The cutter bar 24 is wider than a discharge opening 30 with an entrance mouth 30A defined in a back sheet 30B forming a vertical rear panel of the header behind the cutter bar. A conditioning system 31 is mounted in the discharge opening 30. Thus the crop material passes over and between the disks when cut and also must be converged from the full cut width into the entrance mouth 30A of the discharge opening 30.

In FIGS. 2, 3 and 4 only one end of the header is shown but it will be appreciated that the opposite end is identical and symmetrical to the end shown.

The discharge opening has side walls 32 which are vertical and parallel and extend rearwardly from the mouth 30A and which confine the crop material to pass through the discharge opening over a width less than the width of the header so that the side walls 32 are spaced inwardly from the respective end walls 15 and 16 of the header. The crop conditioning system 31 is arranged to span the width of the crop discharge opening so that the width of the conditioning system is equal to the width of the discharge opening. The conditioning system comprises a top roller 34 and a bottom roller 35 which have flutes 36 arranged in a meshing arrangement so that the crop material passing through the discharge opening passes through a nip 37 between the conditioning rolls and is discharged from the rear of the conditioning system as a swath of material to be discharged onto the ground or to be collected as required.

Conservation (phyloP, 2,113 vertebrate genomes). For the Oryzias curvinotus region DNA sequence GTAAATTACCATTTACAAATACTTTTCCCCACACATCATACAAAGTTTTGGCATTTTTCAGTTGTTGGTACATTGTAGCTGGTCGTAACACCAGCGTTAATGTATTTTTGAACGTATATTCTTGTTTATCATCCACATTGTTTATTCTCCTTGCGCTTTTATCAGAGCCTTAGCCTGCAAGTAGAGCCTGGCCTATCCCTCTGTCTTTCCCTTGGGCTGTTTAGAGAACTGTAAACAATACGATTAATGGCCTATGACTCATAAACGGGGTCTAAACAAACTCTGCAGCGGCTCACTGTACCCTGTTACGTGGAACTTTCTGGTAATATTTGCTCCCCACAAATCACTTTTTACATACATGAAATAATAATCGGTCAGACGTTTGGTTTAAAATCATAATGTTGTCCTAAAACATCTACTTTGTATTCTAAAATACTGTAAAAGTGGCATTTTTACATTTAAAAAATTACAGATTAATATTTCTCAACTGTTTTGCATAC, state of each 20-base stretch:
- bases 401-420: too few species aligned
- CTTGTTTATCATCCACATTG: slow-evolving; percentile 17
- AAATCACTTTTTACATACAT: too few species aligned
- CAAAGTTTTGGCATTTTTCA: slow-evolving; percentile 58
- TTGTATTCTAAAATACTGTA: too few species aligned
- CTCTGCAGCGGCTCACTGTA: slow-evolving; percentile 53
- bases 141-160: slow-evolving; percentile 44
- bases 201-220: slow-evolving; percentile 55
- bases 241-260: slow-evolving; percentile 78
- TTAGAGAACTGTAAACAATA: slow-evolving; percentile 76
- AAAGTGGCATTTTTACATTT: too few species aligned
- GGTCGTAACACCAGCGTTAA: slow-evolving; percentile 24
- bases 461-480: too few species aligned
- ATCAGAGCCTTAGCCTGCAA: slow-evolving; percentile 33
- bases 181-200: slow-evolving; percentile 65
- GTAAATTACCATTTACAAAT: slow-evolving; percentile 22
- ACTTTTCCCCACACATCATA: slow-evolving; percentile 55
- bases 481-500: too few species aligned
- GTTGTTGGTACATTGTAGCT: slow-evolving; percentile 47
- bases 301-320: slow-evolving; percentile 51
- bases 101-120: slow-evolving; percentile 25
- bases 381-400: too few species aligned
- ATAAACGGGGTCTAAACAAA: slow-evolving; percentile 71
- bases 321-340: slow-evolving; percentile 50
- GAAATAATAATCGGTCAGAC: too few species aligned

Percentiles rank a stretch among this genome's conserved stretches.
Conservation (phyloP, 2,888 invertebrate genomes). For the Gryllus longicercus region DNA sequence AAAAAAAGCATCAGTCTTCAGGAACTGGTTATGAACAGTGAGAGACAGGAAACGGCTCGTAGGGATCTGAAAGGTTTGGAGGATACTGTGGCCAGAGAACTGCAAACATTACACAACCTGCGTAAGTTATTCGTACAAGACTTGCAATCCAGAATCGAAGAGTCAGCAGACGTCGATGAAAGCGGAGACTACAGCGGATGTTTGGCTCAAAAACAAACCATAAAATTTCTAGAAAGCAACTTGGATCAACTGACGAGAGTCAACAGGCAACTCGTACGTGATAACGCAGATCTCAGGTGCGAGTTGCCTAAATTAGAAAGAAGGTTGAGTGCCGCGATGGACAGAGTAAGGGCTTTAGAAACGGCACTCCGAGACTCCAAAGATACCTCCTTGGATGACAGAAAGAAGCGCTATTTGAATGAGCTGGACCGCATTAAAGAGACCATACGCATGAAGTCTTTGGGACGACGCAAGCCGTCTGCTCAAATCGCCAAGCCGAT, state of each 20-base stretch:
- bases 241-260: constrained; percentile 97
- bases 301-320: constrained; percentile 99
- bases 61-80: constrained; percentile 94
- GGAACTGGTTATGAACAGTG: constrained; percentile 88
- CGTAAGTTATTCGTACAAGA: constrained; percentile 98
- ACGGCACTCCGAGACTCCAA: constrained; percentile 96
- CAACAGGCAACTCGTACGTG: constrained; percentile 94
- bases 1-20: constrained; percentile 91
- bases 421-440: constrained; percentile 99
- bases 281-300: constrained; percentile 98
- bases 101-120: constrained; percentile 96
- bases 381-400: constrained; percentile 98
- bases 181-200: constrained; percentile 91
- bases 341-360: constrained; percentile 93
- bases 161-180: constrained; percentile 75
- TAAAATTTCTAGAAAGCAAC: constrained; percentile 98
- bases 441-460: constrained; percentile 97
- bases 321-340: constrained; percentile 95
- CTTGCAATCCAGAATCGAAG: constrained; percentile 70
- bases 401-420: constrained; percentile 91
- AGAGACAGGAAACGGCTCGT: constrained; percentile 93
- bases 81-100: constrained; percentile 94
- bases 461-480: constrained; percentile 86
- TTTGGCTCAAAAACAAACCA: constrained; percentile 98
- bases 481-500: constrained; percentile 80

The disks 26 mounted on the cutter bar 24 include a series of disks which are located in front of the discharge opening 30. Outward of these disks and either side is provided a pair of outer disks indicated at 261 and 262 with the disk 262 outermost. These disks are arranged to rotate inwardly as indicated by arrows D so that the front extremity and the blade carried thereby rotates in the direction indicated at the arrows D as shown in FIG. 2 to carry the crop material which is cut by those disks inwardly toward the discharge opening.